In December 2010, the Indonesian foreign minister was asked what kind of role Indonesia would like to play globally. Marty Natalegawa replied that the idea was 'to put Indonesia on the radar screen' by showing a kind of intellectual leadership in the region.
More than a decade after being severely hit by an economic crisis that also damaged domestic political stability, Indonesia — described by respected commentator Donald Weatherbee as 'a wounded phoenix' — seems to be ready to fly high again. As the biggest country in Southeast Asia, Indonesia has always been seen, and has always seen itself, as being entitled to play a significant regional and global role.
To be sure, several years ago, Indonesia debated whether it should free itself from ASEAN 'strongholds' in order to expand its national foreign policy. Recent decisions have, however, revealed a renewed multilateral impulse in Indonesian policy. Jakarta's decision to swap its Association of Southeast Asian Nations chairmanship with Brunei (in order to take the reins in 2011 instead of 2013) and the demanding agenda it has set itself as chair indicate that Indonesia is serious about pushing ASEAN's global role.
Indonesian policymakers seem to believe there’s a symbiotic relationship between a more powerful ASEAN and a strong Indonesia. In the words of Natalegawa, 'Indonesia will continue to invest its efforts…(and) attention on the building of a strong ASEAN. Because a strong ASEAN, an ASEAN marked by all the visions that we have in terms of the community, is also in the vital national interest of my own country, Indonesia'.
After seven months of its chairmanship, we have an almost complete picture of what Indonesia is pursuing within the framework of ASEAN.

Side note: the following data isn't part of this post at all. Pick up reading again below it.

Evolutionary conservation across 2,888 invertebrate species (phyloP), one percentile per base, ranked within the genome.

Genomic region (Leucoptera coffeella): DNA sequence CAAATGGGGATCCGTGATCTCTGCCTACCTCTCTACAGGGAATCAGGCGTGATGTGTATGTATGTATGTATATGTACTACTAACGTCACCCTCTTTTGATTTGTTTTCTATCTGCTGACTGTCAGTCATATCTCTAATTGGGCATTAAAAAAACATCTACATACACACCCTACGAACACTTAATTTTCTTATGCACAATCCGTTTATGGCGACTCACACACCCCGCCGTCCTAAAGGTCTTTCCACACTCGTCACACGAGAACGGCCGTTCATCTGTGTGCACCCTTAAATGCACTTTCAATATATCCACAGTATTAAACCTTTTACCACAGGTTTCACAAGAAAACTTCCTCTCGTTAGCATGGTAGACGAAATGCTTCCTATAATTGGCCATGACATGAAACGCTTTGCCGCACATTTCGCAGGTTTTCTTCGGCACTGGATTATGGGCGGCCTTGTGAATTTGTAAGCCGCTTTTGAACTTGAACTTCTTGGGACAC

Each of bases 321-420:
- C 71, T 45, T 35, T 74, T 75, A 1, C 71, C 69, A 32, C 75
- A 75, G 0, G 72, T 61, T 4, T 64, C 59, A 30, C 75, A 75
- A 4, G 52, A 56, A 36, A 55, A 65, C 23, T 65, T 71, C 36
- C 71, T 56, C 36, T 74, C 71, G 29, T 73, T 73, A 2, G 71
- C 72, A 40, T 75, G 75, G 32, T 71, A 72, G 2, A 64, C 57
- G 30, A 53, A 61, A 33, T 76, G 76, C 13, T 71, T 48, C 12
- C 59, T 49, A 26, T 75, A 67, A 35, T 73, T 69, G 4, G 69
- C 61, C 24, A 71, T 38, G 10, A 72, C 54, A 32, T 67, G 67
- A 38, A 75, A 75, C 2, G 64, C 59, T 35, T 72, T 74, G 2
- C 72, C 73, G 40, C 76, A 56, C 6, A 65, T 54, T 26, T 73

Indonesia has pushed hard to strengthen the capacities and role of the ASEAN Intergovernmental Commission on Human Rights (AICHR) — both to promote and, more importantly, to protect human rights. It has pursued the notion of establishing a network of peacekeeping centres in ASEAN member states, and sought to pave the way for the SEANWFZ Treaty to be signed by five nuclear-weapons states, the United States, UK, Russia, France and China.
Indonesia has also attempted to mediate the ongoing conflict between Thailand and Cambodia. Indonesia put forth an initiative to establish the ASEAN Institute for Peace and Reconciliation, which would give recommendations to the member states when interstate conflicts arise, in order to facilitate peaceful solutions.
More importantly, on the path toward realising the vision of an 'ASEAN Community in the Global Community of Nations', at the 18th ASEAN Summit Indonesia pushed for the development of a common ASEAN platform on global issues, which is expected to be achieved by 2022. It’s certainly not an easy problem, since each ASEAN country has its own priorities and sensitivities in looking at security challenges.
Indonesia's intellectual leadership of ASEAN is something Jakarta would like to continue, even after its chairmanship terminates at the end of 2011. This would allow Indonesia to play a crucial role as an emerging power capable of shaping Southeast Asia's new regional architecture.
Lina Alexandra is a researcher at the Department of International Relations, Centre for Strategic and International Studies, Jakarta.
(This article is an edited version of an entry that appeared in the Lowy Institute's Interpreter that can be found here.)